How does Karyomapping work?
First, it is necessary to obtain a blood sample of the future father, mother and one close relative who we know either suffers from the disease in question or is healthy (concerning the particular disease). In most cases, this relative is a child of the given couple. A blood sample of this relative is referred to as the “reference sample”.
Using Karyomapping, it is possible to investigate the chromosomes, the formations of our DNA, and proteins that contain genes and are stored in human cells. Karyomapping is used to examine maternal, paternal and reference chromosomes at approximately 300,000 different sites. This will reliably provide the so-called “DNA profile” of the chromosome with the mutated gene. Subsequently, all embryos are examined to reliably exclude those that have the mutated gene.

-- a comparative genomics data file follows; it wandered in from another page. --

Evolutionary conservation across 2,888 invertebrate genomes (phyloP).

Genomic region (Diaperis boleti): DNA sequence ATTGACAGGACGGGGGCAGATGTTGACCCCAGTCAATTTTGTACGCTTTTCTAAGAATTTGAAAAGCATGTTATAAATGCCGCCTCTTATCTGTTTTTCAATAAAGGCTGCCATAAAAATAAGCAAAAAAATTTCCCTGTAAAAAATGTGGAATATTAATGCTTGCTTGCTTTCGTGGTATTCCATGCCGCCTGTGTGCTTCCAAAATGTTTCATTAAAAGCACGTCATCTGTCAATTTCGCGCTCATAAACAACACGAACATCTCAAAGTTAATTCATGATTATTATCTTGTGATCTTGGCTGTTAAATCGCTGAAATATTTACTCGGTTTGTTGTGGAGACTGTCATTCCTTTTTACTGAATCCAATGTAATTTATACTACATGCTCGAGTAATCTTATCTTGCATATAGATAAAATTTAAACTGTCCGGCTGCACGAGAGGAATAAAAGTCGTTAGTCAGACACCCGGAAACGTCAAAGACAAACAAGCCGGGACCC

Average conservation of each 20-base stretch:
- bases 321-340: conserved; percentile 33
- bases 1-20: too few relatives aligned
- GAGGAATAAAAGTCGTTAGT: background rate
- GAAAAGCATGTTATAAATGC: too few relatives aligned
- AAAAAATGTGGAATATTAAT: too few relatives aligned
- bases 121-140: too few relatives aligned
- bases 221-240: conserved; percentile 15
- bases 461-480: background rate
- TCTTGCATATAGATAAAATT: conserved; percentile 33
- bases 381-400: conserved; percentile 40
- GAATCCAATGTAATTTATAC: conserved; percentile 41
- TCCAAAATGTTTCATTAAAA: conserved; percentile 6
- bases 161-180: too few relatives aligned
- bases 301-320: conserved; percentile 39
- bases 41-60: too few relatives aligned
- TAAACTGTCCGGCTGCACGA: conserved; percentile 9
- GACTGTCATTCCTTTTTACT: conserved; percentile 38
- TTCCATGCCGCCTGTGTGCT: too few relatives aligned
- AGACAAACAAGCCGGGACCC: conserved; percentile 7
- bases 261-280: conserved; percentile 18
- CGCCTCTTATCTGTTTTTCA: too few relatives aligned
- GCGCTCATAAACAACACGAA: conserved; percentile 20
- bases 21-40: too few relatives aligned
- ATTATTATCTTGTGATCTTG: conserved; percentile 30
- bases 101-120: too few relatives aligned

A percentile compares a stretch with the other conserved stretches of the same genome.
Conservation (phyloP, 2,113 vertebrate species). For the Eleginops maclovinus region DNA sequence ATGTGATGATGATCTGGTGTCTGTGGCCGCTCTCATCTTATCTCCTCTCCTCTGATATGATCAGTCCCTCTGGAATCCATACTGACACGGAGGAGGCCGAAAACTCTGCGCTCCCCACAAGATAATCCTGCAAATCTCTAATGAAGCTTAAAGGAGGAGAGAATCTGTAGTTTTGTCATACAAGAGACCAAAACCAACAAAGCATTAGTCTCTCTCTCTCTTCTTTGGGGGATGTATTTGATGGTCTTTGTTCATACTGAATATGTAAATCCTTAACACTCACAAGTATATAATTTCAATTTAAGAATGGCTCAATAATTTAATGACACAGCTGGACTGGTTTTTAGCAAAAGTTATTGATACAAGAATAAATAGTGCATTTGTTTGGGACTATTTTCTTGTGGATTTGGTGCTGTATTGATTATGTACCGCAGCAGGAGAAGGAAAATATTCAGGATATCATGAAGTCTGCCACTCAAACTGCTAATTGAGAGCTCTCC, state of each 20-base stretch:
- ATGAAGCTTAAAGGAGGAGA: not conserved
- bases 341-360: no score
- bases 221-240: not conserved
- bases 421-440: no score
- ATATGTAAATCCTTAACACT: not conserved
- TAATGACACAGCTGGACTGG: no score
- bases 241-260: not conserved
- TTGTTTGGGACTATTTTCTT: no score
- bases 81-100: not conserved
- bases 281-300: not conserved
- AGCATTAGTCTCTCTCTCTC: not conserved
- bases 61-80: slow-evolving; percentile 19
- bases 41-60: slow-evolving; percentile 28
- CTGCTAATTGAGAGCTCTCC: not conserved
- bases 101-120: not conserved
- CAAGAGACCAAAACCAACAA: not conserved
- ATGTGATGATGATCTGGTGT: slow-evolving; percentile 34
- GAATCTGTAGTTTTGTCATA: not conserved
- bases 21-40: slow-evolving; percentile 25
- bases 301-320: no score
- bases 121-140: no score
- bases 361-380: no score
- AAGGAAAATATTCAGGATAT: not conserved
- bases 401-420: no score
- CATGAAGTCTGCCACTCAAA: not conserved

If the DNA profile associated with the mutated gene is not present, it can be said that the embryo inherited the normal copy of the gene without the mutation and should be healthy (concerning this disease). Such embryos are suitable for the transfer to the uterus of the mother.
How does Karyomapping differ from other methods used in PGT-M?
Simplification and speed
In addition to DNA of the partners, there is no need to request DNA from other family members. A DNA sample from only one affected family member (child or other relative) is sufficient; in some cases, even DNA from both partners is sufficient.
Solutions for hereditary cancer
This method is suitable not only for all monogenic diseases but also for all inherited cancers such as mutations in BRCA1 and BRCA2 genes.